When Mega Man creator Keiji Inafune and development talent from the Metroid: Prime series get together, you can expect plenty of platforming, exploration, and robot animals. Unfortunately, any hope of ReCore being the ultimate Mega Man/Metroid hybrid proves as farfetched as Joule's mechanical companions. While ReCore's gameplay foundation is mostly solid, a host of technical and design issues stand ready to hinder your progress and your enjoyment.
I was pleasantly surprised by ReCore's opening hours, mostly thanks to the intriguing sci-fi premise. You play as Joule, a colonial engineer who has been awakened from cryo-sleep to find and fix whatever has stopped the terraforming process on Far Eden. Aided by your robot dog, you begin exploring the large desert world, sampling its myriad dungeons and fast-paced action, and collecting more mechanical companions along the way.
Once ReCore starts ramping up, however, the experience starts to unravel. Aggressive auto-targeting makes aiming during combat a non-issue. Instead, Comcept injects excitement into battles by making enemies so powerful that a few consecutive hits will kill you; you need to use Joule's double-jump and boost abilities to constantly stay on the move (and preferably off the ground). I'd be fine with the fast-paced and frenetic action if Joule's stagger animation – which is triggered by most enemy attacks – didn't leave you completely immobilized. The shameless A.I. is more than happy to capitalize on your vulnerability by whomping you with follow-up attacks, often ending in a frustrating death while you helplessly struggle to regain control.
ReCore's fickle combat is compounded by positively dreadful load times. Multiple areas take over two minutes to reload, no matter how cheap the death. Platforming sequences are thankfully immune from this problem, but the need to constantly move between zones, dungeons, "fast-travel" points, and Joule's sand crawler (the only place you can apply upgrades) means you're waiting almost as much as you're playing. This kind of egregious interruption is practically unheard of in modern gaming, and unacceptable.
Far Eden also quickly loses its luster. The open world is massive, but shockingly barren. Entire swaths of the map are devoid of anything but white sand and the occasional recycled rock. Outside of the dungeons, you don't have much to do other than collect crafting items and get into random battles. Some areas of the map are so bland and uneventful that they feel unfinished.
Even ReCore's adorable companions have their flaws. While each of the four collectible robot frames features a unique ability to aid you in traversal or exploration, you can only have two with you at any time, and must return to a fast-travel location to swap them out. That means all too often when you come across a gated area or secret in the world, you don't have the proper companion to explore it. Upgrading each animal also slows down, as better frames require rare crafting items that you can't get without copious grinding. Even increasing their stats is perplexingly flawed – you have to boost each stat by slowly filling up a meter with your collected orbs, one level at a time, hundreds of times for each companion.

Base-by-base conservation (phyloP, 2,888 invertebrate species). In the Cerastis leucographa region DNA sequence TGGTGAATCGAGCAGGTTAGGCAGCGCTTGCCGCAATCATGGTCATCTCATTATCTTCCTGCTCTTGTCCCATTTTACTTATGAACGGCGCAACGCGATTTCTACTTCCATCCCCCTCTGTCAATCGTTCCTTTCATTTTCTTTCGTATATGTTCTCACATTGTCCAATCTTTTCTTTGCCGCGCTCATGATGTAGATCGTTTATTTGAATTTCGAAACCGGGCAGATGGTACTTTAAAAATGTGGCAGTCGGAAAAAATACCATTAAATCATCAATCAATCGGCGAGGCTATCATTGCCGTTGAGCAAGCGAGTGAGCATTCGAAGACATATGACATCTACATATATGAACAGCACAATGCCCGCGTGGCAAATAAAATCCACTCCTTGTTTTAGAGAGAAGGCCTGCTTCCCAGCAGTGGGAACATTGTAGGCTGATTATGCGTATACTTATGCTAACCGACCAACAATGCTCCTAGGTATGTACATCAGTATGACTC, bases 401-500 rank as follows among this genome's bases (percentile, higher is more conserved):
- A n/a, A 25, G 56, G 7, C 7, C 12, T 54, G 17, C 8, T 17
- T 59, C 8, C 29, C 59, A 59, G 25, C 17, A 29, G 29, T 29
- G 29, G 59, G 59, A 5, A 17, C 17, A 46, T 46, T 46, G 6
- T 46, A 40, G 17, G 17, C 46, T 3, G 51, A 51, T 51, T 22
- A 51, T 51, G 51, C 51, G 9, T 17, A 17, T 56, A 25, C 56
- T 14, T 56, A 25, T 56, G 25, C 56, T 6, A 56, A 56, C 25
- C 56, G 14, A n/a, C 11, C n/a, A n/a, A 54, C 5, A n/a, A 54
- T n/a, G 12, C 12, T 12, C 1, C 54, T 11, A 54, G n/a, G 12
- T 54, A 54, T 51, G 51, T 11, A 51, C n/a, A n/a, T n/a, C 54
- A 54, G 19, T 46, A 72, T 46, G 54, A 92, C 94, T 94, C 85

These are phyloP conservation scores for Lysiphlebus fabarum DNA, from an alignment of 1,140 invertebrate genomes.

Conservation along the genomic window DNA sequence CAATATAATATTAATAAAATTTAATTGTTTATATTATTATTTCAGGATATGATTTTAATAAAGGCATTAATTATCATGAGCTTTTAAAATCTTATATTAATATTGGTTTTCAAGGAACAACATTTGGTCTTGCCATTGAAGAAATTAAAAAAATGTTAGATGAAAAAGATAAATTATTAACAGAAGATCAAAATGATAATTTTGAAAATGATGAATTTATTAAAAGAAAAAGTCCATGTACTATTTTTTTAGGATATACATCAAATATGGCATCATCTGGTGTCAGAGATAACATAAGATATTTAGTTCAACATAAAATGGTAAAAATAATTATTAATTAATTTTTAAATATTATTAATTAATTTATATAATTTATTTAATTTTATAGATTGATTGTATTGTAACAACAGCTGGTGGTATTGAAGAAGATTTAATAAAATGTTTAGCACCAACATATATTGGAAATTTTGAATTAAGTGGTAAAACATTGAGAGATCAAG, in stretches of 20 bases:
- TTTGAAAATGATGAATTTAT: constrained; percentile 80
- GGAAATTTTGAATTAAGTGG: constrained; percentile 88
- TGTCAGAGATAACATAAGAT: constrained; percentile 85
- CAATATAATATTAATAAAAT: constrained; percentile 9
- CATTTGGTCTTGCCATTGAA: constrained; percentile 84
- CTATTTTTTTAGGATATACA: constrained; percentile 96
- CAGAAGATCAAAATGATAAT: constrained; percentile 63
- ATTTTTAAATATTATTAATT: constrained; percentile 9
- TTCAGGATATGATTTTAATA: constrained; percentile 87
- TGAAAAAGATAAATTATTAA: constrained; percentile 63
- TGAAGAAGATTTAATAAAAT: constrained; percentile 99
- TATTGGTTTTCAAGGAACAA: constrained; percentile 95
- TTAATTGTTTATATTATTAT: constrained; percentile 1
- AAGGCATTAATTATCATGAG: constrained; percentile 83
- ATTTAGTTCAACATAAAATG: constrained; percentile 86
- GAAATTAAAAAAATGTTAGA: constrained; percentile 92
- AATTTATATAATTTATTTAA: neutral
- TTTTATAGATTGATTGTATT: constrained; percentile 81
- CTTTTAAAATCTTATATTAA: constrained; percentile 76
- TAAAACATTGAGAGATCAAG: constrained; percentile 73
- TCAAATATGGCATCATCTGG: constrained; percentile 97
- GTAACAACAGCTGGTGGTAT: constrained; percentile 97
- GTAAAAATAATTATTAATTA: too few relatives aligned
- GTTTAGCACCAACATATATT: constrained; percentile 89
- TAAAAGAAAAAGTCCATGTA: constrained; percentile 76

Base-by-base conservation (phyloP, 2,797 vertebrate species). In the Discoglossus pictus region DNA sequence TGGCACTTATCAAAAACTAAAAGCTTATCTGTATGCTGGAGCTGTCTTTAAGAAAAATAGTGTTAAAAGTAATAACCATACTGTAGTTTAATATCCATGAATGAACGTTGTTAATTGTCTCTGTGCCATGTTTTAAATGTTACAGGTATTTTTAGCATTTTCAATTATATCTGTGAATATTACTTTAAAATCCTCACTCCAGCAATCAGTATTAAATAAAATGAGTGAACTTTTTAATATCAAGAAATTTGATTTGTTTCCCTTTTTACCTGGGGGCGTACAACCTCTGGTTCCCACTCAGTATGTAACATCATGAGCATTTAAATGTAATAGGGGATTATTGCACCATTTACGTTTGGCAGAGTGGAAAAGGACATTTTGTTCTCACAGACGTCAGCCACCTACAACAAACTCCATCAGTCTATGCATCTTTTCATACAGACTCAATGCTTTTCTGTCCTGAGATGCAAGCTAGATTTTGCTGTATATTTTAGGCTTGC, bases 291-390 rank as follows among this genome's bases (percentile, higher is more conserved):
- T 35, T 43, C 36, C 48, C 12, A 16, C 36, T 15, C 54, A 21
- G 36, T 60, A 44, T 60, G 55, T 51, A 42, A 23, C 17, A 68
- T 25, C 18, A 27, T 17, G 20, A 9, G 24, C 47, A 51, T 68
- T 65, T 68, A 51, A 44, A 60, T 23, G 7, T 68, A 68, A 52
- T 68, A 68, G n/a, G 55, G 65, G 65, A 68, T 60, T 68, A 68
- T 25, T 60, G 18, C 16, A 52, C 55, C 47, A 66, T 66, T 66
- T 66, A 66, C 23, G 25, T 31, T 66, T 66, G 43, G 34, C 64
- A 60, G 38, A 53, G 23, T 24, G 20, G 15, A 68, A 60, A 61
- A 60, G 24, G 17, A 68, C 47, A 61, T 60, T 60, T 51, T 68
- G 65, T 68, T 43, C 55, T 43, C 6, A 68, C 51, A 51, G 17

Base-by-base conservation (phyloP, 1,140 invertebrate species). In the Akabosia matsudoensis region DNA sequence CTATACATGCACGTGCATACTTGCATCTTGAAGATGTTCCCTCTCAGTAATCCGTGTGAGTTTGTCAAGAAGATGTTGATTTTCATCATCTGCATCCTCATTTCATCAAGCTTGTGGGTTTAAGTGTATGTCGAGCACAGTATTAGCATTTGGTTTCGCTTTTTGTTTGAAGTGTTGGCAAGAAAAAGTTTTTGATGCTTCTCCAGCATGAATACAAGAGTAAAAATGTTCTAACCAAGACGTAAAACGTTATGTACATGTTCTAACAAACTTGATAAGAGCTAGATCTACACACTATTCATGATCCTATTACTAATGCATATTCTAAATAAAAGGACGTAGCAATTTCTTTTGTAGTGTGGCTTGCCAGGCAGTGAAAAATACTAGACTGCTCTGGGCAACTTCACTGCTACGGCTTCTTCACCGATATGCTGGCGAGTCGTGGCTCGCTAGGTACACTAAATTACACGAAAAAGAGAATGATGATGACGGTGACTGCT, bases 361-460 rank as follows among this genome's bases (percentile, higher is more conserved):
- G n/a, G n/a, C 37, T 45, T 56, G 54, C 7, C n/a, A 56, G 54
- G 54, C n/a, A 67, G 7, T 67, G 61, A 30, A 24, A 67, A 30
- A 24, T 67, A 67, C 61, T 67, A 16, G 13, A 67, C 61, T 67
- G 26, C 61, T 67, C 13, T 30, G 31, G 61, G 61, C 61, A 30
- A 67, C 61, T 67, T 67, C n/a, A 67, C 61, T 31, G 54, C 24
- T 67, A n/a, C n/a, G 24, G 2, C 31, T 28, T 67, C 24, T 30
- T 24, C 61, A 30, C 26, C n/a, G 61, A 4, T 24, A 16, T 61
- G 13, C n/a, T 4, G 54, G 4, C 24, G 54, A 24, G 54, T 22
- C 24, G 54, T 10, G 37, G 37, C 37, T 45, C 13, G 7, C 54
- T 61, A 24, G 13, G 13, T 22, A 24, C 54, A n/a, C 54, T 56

ReCore's biggest annoyance is its constant attempt to pad the length of its campaign by slowing down your progress. Each main story mission sports both a level requirement and a prismatic core requirement. You gain these glowing orbs by completing "optional" side dungeons, but before you can enter them, you first must find a handful of collectible cellbots hidden in the world. My progress to the final tower, a five-floor gauntlet of platforming and combat challenges, was stalled for hours as I scoured the world for these dumb floating batteries, all so that I could snag a few more orbs.
Even worse, each floor of the final tower has its own increasing level requirement, yet doesn't offer enough XP to meet the next one. The result? After each area, I was forced to head back out into the world to grind in repetitive arena battles. This is a real shame, because otherwise the tower's devious challenges would have presented a satisfying culmination of your skills and a worthy prelude to the final showdown. Instead, they feel short and disjointed, and the final boss battle ends abruptly.
ReCore is a poster child for wasted potential. At its heart is a good (though not great) game, marred by long load times, technical problems (including frame rates dips and the occasional crash), and bad pacing. The infuriating and frivolous road blocks may have doubled the length of the 20-hour game, but they also halved my fun.
While ReCore's gameplay foundation is mostly solid, a host of technical and design issues stand ready to hinder your progress and your enjoyment.